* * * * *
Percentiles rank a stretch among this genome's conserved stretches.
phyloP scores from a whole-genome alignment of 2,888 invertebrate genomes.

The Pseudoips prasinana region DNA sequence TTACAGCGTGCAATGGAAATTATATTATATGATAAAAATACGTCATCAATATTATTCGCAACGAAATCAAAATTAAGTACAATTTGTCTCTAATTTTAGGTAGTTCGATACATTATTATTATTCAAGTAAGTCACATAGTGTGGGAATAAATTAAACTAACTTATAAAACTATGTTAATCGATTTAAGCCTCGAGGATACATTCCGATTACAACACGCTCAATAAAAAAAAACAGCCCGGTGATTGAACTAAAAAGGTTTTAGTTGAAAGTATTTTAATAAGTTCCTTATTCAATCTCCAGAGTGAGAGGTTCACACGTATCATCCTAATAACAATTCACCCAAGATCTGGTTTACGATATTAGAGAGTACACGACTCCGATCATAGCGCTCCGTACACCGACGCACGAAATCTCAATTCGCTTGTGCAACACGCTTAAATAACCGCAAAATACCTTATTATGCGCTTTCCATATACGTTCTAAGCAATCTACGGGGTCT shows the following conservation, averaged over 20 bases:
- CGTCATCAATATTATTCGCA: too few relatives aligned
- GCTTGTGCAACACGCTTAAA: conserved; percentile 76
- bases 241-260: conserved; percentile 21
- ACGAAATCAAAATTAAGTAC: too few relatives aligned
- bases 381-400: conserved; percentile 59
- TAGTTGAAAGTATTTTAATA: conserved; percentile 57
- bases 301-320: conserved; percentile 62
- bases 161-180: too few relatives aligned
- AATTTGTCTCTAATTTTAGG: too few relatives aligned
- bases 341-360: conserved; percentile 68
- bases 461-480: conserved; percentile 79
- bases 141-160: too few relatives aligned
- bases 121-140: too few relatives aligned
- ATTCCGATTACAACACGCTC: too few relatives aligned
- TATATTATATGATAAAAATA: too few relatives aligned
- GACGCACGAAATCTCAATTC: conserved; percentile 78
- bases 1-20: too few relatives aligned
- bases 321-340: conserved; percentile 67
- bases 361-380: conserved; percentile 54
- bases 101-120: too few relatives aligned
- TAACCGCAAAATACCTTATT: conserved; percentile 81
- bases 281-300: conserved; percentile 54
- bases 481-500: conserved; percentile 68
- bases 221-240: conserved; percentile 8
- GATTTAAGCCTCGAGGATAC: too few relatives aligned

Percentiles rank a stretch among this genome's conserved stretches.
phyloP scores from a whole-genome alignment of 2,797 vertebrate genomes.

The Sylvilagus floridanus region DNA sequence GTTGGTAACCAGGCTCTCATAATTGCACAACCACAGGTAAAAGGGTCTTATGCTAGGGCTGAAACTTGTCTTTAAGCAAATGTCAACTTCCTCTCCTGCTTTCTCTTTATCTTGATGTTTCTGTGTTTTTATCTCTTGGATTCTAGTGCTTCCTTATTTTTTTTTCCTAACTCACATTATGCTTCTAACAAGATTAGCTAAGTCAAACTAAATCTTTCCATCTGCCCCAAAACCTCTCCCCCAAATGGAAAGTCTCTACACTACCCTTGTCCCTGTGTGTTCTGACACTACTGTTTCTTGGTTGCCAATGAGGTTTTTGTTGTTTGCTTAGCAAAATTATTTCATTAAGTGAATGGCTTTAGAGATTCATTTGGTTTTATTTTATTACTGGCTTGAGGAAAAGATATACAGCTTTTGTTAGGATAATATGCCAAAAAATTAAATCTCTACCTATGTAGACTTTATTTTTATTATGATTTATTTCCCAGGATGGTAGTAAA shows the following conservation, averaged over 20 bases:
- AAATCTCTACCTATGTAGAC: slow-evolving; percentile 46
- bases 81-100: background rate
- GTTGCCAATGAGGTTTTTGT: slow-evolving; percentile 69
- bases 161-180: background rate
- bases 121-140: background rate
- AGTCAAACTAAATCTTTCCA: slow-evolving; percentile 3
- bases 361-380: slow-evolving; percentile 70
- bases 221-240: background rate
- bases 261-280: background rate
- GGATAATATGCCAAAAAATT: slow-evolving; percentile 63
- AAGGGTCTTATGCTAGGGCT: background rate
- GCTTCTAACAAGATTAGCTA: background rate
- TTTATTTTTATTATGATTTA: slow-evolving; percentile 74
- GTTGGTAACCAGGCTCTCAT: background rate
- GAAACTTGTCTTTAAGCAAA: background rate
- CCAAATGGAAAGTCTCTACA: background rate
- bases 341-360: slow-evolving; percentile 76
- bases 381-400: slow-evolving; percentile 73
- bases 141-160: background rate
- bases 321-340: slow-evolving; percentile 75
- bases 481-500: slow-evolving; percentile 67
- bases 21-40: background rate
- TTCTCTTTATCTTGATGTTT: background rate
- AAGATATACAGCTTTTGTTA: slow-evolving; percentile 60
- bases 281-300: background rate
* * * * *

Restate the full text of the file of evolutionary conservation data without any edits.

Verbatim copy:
Percentiles rank a stretch among this genome's conserved stretches.
phyloP scores from a whole-genome alignment of 2,888 invertebrate genomes.

The Pseudoips prasinana region DNA sequence TTACAGCGTGCAATGGAAATTATATTATATGATAAAAATACGTCATCAATATTATTCGCAACGAAATCAAAATTAAGTACAATTTGTCTCTAATTTTAGGTAGTTCGATACATTATTATTATTCAAGTAAGTCACATAGTGTGGGAATAAATTAAACTAACTTATAAAACTATGTTAATCGATTTAAGCCTCGAGGATACATTCCGATTACAACACGCTCAATAAAAAAAAACAGCCCGGTGATTGAACTAAAAAGGTTTTAGTTGAAAGTATTTTAATAAGTTCCTTATTCAATCTCCAGAGTGAGAGGTTCACACGTATCATCCTAATAACAATTCACCCAAGATCTGGTTTACGATATTAGAGAGTACACGACTCCGATCATAGCGCTCCGTACACCGACGCACGAAATCTCAATTCGCTTGTGCAACACGCTTAAATAACCGCAAAATACCTTATTATGCGCTTTCCATATACGTTCTAAGCAATCTACGGGGTCT shows the following conservation, averaged over 20 bases:
- CGTCATCAATATTATTCGCA: too few relatives aligned
- GCTTGTGCAACACGCTTAAA: conserved; percentile 76
- bases 241-260: conserved; percentile 21
- ACGAAATCAAAATTAAGTAC: too few relatives aligned
- bases 381-400: conserved; percentile 59
- TAGTTGAAAGTATTTTAATA: conserved; percentile 57
- bases 301-320: conserved; percentile 62
- bases 161-180: too few relatives aligned
- AATTTGTCTCTAATTTTAGG: too few relatives aligned
- bases 341-360: conserved; percentile 68
- bases 461-480: conserved; percentile 79
- bases 141-160: too few relatives aligned
- bases 121-140: too few relatives aligned
- ATTCCGATTACAACACGCTC: too few relatives aligned
- TATATTATATGATAAAAATA: too few relatives aligned
- GACGCACGAAATCTCAATTC: conserved; percentile 78
- bases 1-20: too few relatives aligned
- bases 321-340: conserved; percentile 67
- bases 361-380: conserved; percentile 54
- bases 101-120: too few relatives aligned
- TAACCGCAAAATACCTTATT: conserved; percentile 81
- bases 281-300: conserved; percentile 54
- bases 481-500: conserved; percentile 68
- bases 221-240: conserved; percentile 8
- GATTTAAGCCTCGAGGATAC: too few relatives aligned

Percentiles rank a stretch among this genome's conserved stretches.
phyloP scores from a whole-genome alignment of 2,797 vertebrate genomes.

The Sylvilagus floridanus region DNA sequence GTTGGTAACCAGGCTCTCATAATTGCACAACCACAGGTAAAAGGGTCTTATGCTAGGGCTGAAACTTGTCTTTAAGCAAATGTCAACTTCCTCTCCTGCTTTCTCTTTATCTTGATGTTTCTGTGTTTTTATCTCTTGGATTCTAGTGCTTCCTTATTTTTTTTTCCTAACTCACATTATGCTTCTAACAAGATTAGCTAAGTCAAACTAAATCTTTCCATCTGCCCCAAAACCTCTCCCCCAAATGGAAAGTCTCTACACTACCCTTGTCCCTGTGTGTTCTGACACTACTGTTTCTTGGTTGCCAATGAGGTTTTTGTTGTTTGCTTAGCAAAATTATTTCATTAAGTGAATGGCTTTAGAGATTCATTTGGTTTTATTTTATTACTGGCTTGAGGAAAAGATATACAGCTTTTGTTAGGATAATATGCCAAAAAATTAAATCTCTACCTATGTAGACTTTATTTTTATTATGATTTATTTCCCAGGATGGTAGTAAA shows the following conservation, averaged over 20 bases:
- AAATCTCTACCTATGTAGAC: slow-evolving; percentile 46
- bases 81-100: background rate
- GTTGCCAATGAGGTTTTTGT: slow-evolving; percentile 69
- bases 161-180: background rate
- bases 121-140: background rate
- AGTCAAACTAAATCTTTCCA: slow-evolving; percentile 3
- bases 361-380: slow-evolving; percentile 70
- bases 221-240: background rate
- bases 261-280: background rate
- GGATAATATGCCAAAAAATT: slow-evolving; percentile 63
- AAGGGTCTTATGCTAGGGCT: background rate
- GCTTCTAACAAGATTAGCTA: background rate
- TTTATTTTTATTATGATTTA: slow-evolving; percentile 74
- GTTGGTAACCAGGCTCTCAT: background rate
- GAAACTTGTCTTTAAGCAAA: background rate
- CCAAATGGAAAGTCTCTACA: background rate
- bases 341-360: slow-evolving; percentile 76
- bases 381-400: slow-evolving; percentile 73
- bases 141-160: background rate
- bases 321-340: slow-evolving; percentile 75
- bases 481-500: slow-evolving; percentile 67
- bases 21-40: background rate
- TTCTCTTTATCTTGATGTTT: background rate
- AAGATATACAGCTTTTGTTA: slow-evolving; percentile 60
- bases 281-300: background rate